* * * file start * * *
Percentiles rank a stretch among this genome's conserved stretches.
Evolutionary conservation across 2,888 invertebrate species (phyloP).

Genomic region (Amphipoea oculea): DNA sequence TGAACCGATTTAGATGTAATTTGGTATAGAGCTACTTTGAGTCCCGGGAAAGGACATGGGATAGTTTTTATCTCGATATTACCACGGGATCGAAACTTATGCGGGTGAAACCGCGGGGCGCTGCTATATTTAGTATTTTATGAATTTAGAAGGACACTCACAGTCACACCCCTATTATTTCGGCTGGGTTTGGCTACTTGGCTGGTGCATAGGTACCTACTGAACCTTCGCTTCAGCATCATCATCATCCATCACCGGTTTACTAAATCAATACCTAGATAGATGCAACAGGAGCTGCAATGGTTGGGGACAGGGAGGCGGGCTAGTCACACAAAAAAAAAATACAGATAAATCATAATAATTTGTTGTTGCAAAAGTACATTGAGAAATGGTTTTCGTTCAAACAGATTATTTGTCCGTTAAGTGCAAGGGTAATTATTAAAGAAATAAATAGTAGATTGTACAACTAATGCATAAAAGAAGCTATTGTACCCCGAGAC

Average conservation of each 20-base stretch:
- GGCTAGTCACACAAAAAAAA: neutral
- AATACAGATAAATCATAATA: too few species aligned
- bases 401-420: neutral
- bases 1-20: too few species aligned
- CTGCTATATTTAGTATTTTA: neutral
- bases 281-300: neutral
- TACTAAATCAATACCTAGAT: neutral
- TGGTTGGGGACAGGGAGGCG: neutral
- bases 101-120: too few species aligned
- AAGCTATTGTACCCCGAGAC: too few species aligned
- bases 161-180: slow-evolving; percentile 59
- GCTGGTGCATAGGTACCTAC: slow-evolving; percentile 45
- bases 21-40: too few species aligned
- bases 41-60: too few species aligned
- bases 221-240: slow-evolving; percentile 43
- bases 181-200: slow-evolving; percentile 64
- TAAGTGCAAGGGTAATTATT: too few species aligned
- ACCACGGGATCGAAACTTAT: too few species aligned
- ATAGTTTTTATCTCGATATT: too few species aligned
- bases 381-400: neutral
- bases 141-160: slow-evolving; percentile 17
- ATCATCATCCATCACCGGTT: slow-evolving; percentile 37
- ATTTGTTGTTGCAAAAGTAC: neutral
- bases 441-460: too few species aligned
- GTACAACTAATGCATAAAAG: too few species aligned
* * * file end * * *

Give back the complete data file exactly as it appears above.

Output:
Percentiles rank a stretch among this genome's conserved stretches.
Evolutionary conservation across 2,888 invertebrate species (phyloP).

Genomic region (Amphipoea oculea): DNA sequence TGAACCGATTTAGATGTAATTTGGTATAGAGCTACTTTGAGTCCCGGGAAAGGACATGGGATAGTTTTTATCTCGATATTACCACGGGATCGAAACTTATGCGGGTGAAACCGCGGGGCGCTGCTATATTTAGTATTTTATGAATTTAGAAGGACACTCACAGTCACACCCCTATTATTTCGGCTGGGTTTGGCTACTTGGCTGGTGCATAGGTACCTACTGAACCTTCGCTTCAGCATCATCATCATCCATCACCGGTTTACTAAATCAATACCTAGATAGATGCAACAGGAGCTGCAATGGTTGGGGACAGGGAGGCGGGCTAGTCACACAAAAAAAAAATACAGATAAATCATAATAATTTGTTGTTGCAAAAGTACATTGAGAAATGGTTTTCGTTCAAACAGATTATTTGTCCGTTAAGTGCAAGGGTAATTATTAAAGAAATAAATAGTAGATTGTACAACTAATGCATAAAAGAAGCTATTGTACCCCGAGAC

Average conservation of each 20-base stretch:
- GGCTAGTCACACAAAAAAAA: neutral
- AATACAGATAAATCATAATA: too few species aligned
- bases 401-420: neutral
- bases 1-20: too few species aligned
- CTGCTATATTTAGTATTTTA: neutral
- bases 281-300: neutral
- TACTAAATCAATACCTAGAT: neutral
- TGGTTGGGGACAGGGAGGCG: neutral
- bases 101-120: too few species aligned
- AAGCTATTGTACCCCGAGAC: too few species aligned
- bases 161-180: slow-evolving; percentile 59
- GCTGGTGCATAGGTACCTAC: slow-evolving; percentile 45
- bases 21-40: too few species aligned
- bases 41-60: too few species aligned
- bases 221-240: slow-evolving; percentile 43
- bases 181-200: slow-evolving; percentile 64
- TAAGTGCAAGGGTAATTATT: too few species aligned
- ACCACGGGATCGAAACTTAT: too few species aligned
- ATAGTTTTTATCTCGATATT: too few species aligned
- bases 381-400: neutral
- bases 141-160: slow-evolving; percentile 17
- ATCATCATCCATCACCGGTT: slow-evolving; percentile 37
- ATTTGTTGTTGCAAAAGTAC: neutral
- bases 441-460: too few species aligned
- GTACAACTAATGCATAAAAG: too few species aligned